How to Negotiate a Better Rate

Published on Sep 27, 2013 08:18 am

Similar to any other type of financial loan, credit card companies charge you an interest rate to borrow funds. Unlike most home mortgages or auto loans, credit card interest can vary widely. Because of the fluctuating interest rates credit cards carry, consumers can negotiate better interest rates at times. To do this, here are some careful steps you should follow to ensure you get the best rate based on your credit.

Review your credit report. Reviewing what’s in your credit report can be a good start before negotiating a better credit rate. Understand how your credit report reflects your borrowing habits and how credit card companies might use this to offer you higher or lower interest rates. If you’ve made some credit mistakes in the past, show that you can be responsible with your money by pointing out your ability to make payments on time and in full.

Make the CallCall the credit card company directly and ask to speak with an agent who can help you with your credit card rates. Be patient as you might need to speak with a few customer service representatives before you reach someone with the authority to help you. It’s usually best to communicate by phone in these situations, as requests my email or letter can often take longer or go unanswered.

State Your CaseWhen you reach the agent with the authority to change rates, state your case calmly and accurately. Show evidence that you are a loyal borrower with a good track record that should be rewarded. Politely reference competitor offers and ask if the creditor would match or lower the rate. Suggest a lower rate that you feel would be fair based on the facts you shared with the agent.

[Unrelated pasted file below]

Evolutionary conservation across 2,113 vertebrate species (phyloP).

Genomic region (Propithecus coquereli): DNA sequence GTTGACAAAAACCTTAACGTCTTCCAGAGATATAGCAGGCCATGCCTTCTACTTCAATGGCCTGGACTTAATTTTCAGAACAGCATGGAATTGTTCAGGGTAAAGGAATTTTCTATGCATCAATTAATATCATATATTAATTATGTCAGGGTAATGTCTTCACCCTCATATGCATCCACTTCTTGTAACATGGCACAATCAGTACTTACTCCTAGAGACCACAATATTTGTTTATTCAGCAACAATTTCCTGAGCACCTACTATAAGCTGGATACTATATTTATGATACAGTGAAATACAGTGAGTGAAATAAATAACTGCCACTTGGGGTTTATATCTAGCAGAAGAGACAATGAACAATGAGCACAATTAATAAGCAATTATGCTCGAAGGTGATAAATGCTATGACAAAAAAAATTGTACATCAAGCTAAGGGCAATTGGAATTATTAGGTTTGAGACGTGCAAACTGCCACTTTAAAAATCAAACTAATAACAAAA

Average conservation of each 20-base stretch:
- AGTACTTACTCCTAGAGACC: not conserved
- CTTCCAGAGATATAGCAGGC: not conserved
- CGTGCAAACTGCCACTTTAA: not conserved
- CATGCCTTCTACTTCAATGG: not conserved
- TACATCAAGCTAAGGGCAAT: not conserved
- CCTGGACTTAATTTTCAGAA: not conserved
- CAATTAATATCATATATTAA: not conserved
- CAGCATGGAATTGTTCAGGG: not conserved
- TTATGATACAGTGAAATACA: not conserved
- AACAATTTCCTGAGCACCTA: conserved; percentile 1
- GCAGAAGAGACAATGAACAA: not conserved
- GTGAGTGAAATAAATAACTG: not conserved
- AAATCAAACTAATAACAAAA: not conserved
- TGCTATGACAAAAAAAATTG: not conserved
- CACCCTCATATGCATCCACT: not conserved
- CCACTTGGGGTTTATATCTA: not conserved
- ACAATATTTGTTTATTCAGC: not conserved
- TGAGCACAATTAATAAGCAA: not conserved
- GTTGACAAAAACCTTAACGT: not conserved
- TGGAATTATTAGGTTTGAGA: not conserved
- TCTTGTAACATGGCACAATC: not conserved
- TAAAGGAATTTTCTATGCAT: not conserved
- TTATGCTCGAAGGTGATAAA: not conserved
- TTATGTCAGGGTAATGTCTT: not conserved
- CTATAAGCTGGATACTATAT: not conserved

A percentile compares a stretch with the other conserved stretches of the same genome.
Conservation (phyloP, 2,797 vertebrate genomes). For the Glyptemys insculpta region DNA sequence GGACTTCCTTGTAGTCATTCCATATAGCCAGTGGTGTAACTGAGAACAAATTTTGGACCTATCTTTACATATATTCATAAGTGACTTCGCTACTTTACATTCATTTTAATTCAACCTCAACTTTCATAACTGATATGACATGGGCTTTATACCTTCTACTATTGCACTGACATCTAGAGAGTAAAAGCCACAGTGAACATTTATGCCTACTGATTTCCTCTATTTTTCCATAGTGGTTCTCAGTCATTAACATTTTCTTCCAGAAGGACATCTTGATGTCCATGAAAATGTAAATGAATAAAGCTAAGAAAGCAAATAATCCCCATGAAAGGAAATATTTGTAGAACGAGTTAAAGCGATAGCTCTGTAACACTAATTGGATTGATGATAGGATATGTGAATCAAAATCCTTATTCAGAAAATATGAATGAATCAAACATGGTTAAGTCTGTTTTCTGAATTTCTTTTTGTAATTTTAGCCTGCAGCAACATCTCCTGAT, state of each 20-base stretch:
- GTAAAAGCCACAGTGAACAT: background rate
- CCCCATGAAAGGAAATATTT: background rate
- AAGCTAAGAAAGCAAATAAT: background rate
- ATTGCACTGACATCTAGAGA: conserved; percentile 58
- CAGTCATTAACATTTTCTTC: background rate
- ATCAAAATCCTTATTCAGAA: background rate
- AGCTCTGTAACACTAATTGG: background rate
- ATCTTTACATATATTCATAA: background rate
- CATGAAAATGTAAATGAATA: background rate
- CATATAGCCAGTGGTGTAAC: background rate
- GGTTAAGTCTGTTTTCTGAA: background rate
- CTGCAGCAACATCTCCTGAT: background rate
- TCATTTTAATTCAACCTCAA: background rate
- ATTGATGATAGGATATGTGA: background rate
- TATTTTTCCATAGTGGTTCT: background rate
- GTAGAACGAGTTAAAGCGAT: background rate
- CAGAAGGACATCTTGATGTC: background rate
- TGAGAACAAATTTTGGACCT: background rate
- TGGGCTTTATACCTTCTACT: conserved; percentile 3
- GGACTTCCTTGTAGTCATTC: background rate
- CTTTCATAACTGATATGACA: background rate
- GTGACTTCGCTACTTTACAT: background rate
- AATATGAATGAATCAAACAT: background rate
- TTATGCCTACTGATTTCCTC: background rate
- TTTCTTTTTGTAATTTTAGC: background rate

Sometimes, the answer will be yes – and you’ll have your request for a lower rate granted. At times, however, the answer will be no. If that happens, be sure to ask why they’ve declined your request and what you would have to do to qualify for a better rate in the future. Regardless of the outcome, you’ll have a better understanding of how to negotiate better credit card rates in the future.

This article is provided for general guidance and information. It is not intended as, nor should it be construed to be, legal, financial or other professional advice. Please consult with your attorney or financial advisor to discuss any legal or financial issues involved with credit decisions.

Published by permission from, Inc.  © 2013, Inc.  All rights reserved.

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